SINGAPORE: A "software logic issue" with the new signalling system and a "confluence of failure conditions" caused the train collision at Joo Koon MRT station on Nov 15, 2017, the Land Transport Authority (LTA) said on Monday (Dec 18), as it completed investigations into the incident.
In a media release, LTA said its findings are consistent with initial findings presented at a media briefing last month.
LTA added that it has corroborated its findings with the final investigation report submitted by signalling system supplier Thales.
Echoing what was said at the Nov 21 media briefing, LTA said the collision arose from an "abnormal condition" on a train-borne CBTC signalling equipment.
"When this occurs, the CBTC system will, by design, apply a Non-Communicating Obstruction (NCO) protective 'bubble' around the affected train to ensure its safety. This was the requisite start state for the incident," LTA said. However, the train crossed "the only track point" that has not yet been fully modified for compatibility with the CBTC system.
The protective "bubble" was then "unexpectedly disabled" by the CBTC system, "as the software logic cannot correctly process a track point that has yet to be fully modified for compatibility with the CBTC system when running in passive mode".
"This is not an issue when the CBTC is running in active mode on the North-South Line and the Tuas West Extension (TWE) as they are fully on the CBTC system," LTA said.
LTA also said the failure conditions arose as a result of complications from operating two signalling systems concurrently on a single line.
"As a precautionary measure, operations on the Tuas West Extension (from Joo Koon to Tuas Link MRT stations) have been separated from the rest of the East-West Line (EWL, which operates on the legacy signalling system) since Nov 20," LTA said, adding that Thales has completed circuit modification works for the previously incompatible track point.
Thales is also modifying the software logic of the CBTC system to prevent future inadvertent disabling of the protective "bubble", LTA said.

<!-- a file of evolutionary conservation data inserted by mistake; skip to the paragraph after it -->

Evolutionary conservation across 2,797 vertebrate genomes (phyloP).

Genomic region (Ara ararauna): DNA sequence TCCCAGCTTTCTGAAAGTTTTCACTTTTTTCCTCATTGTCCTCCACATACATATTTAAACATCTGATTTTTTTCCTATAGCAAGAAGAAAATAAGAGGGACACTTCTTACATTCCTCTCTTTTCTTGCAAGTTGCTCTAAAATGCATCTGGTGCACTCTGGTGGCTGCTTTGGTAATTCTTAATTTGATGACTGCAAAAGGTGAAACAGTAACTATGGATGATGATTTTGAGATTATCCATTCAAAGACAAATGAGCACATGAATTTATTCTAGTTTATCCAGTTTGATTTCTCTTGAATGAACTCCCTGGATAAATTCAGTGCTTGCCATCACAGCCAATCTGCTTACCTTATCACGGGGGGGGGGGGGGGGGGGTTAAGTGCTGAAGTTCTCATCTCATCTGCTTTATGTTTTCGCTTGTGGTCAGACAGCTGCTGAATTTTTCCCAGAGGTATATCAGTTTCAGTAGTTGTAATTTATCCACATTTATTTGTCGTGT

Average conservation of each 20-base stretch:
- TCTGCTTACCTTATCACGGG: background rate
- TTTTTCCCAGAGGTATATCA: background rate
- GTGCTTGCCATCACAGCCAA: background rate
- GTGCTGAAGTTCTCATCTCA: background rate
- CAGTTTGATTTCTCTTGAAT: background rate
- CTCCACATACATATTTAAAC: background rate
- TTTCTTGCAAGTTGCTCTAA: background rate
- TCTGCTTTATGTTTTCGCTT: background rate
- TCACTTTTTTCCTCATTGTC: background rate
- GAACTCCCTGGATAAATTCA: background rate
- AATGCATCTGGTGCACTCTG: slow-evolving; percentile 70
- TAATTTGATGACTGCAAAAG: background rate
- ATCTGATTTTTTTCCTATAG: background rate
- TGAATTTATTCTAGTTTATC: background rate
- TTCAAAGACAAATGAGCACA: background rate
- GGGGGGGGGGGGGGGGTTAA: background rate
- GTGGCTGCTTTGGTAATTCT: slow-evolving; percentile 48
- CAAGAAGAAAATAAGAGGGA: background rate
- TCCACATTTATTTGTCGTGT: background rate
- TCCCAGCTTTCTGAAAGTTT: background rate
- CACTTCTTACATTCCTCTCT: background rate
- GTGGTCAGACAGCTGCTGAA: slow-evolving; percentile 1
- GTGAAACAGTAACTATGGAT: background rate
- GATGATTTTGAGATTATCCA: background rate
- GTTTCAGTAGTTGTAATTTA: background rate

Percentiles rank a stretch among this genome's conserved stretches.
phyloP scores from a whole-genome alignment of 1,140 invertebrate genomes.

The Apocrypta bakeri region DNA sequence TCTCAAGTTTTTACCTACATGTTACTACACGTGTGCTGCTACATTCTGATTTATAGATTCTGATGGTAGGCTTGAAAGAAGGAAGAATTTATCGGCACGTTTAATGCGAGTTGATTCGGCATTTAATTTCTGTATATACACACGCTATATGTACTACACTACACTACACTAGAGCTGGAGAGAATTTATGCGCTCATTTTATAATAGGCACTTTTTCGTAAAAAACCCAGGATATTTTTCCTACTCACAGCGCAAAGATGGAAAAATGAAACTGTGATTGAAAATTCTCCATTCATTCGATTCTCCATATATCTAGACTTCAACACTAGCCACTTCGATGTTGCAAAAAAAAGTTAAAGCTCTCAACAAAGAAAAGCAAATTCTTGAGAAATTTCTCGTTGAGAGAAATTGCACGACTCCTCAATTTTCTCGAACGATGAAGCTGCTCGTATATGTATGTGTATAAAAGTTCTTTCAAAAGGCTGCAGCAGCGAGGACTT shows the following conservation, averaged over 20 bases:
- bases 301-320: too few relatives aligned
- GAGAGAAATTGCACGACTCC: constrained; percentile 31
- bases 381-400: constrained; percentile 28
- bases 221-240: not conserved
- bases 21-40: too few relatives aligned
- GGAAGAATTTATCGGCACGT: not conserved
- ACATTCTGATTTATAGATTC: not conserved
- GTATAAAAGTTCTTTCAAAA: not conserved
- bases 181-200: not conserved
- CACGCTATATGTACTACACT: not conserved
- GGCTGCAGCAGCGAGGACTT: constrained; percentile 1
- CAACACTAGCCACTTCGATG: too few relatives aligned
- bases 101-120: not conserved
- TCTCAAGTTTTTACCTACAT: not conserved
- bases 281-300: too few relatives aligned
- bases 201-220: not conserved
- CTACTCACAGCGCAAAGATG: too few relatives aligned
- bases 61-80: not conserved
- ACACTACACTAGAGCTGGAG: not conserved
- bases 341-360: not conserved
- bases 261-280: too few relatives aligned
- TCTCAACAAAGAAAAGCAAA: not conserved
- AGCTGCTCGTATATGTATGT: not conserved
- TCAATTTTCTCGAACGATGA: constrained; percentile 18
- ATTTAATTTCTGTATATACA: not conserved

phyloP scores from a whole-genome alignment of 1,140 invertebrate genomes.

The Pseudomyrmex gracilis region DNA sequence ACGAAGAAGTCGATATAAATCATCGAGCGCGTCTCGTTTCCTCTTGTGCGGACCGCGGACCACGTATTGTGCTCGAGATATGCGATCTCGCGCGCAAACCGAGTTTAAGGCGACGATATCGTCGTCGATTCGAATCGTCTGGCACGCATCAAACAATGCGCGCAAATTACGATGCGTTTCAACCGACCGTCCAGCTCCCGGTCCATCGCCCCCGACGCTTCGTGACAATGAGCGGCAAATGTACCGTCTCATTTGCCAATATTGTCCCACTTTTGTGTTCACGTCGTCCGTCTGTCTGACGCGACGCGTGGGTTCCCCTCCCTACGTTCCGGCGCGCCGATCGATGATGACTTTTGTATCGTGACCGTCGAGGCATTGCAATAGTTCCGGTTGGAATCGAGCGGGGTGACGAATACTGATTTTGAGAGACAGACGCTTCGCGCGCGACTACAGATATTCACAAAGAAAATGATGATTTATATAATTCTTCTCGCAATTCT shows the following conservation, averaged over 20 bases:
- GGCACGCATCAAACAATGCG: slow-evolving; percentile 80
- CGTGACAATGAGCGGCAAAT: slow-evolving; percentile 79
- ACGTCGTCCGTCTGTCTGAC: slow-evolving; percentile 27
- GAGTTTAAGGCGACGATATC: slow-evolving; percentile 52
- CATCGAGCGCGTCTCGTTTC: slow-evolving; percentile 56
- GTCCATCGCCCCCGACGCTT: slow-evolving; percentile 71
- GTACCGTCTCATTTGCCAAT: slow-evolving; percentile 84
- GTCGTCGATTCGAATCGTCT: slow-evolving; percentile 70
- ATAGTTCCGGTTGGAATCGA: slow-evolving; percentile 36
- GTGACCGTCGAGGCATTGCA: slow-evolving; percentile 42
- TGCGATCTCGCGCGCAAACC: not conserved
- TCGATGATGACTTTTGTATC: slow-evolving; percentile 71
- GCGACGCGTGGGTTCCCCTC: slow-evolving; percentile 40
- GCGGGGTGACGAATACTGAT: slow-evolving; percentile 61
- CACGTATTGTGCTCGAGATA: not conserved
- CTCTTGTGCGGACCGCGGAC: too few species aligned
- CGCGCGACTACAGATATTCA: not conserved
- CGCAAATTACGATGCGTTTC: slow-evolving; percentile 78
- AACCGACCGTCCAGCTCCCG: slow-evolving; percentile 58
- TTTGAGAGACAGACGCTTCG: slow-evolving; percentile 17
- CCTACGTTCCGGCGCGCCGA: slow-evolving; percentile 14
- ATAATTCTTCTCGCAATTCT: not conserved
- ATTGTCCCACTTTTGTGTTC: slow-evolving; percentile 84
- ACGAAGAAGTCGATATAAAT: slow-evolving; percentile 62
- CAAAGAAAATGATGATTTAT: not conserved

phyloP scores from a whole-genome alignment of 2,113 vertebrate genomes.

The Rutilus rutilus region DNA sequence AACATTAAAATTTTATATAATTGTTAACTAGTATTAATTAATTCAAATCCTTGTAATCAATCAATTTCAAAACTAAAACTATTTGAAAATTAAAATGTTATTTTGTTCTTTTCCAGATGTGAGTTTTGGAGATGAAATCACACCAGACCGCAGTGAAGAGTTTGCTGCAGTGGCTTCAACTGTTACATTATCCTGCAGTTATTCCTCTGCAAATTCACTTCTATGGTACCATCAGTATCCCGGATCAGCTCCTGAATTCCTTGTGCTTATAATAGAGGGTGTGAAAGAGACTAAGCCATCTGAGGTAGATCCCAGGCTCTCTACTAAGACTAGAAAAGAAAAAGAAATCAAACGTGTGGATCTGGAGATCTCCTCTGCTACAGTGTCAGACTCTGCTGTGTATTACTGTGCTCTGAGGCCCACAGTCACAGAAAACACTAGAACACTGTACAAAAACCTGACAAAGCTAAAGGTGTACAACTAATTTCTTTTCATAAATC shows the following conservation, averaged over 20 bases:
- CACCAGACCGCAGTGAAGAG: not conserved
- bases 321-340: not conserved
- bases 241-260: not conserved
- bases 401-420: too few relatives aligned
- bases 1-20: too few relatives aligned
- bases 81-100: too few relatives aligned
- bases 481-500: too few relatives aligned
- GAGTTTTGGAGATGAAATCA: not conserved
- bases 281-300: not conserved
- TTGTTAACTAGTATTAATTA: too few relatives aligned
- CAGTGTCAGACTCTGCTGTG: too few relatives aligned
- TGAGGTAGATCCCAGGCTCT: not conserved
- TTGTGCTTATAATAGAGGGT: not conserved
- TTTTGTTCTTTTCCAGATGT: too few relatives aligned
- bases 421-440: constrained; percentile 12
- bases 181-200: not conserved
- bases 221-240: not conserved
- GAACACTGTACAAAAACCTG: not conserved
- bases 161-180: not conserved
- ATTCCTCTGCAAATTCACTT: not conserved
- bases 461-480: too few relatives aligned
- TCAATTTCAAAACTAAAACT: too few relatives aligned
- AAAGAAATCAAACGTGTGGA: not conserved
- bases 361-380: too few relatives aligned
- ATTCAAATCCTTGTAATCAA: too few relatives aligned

THALES TO SET UP SIMULATION FACILITY IN SINGAPORE
LTA added that Thales will be setting up a CBTC simulation facility in Singapore to "strengthen testing processes" for the new signalling system in the North-South as well as East-West Lines.
The first phase of the facility will be completed by the first half of 2018 to enable off-site testing of the East-West Lines' CBTC signalling system before it is fully rolled out.
"When completed, this facility will be the first of its kind outside Paris/Toronto where Thales is based," LTA said, adding that the second phase will be complete by end-2018.
In response to queries, LTA told Channel NewsAsia that the new facility will be modelled after the actual CBTC signalling system on the North-South and East-West Lines, so as to enable the testing of both the system’s software and hardware.
Its location "will be decided in due course", the authority added.
"This new facility will allow us to perform additional simulation tests which are tailored to the environmental and infrastructural conditions of the rail network in Singapore. The facility will also enhance our ability to test solutions for CBTC issues in a controlled setting without affecting train services," LTA said.
LTA "RESERVES THE RIGHT" TO TAKE ACTION
In response to Channel NewsAsia's queries, LTA said it "reserves the right to take appropriate action against parties involved in the collision".
It noted that Thales has acknowledged its responsibility for the incident and has apologised to the public.
"LTA’s immediate priority is to ensure the timely delivery of the multiple asset renewal works in the pipeline so as to improve rail reliability," said the authority.
"We will continue to work closely with SMRT and Thales to safely complete the upgrading of the signalling system for the North-South and East-West Lines as soon as possible."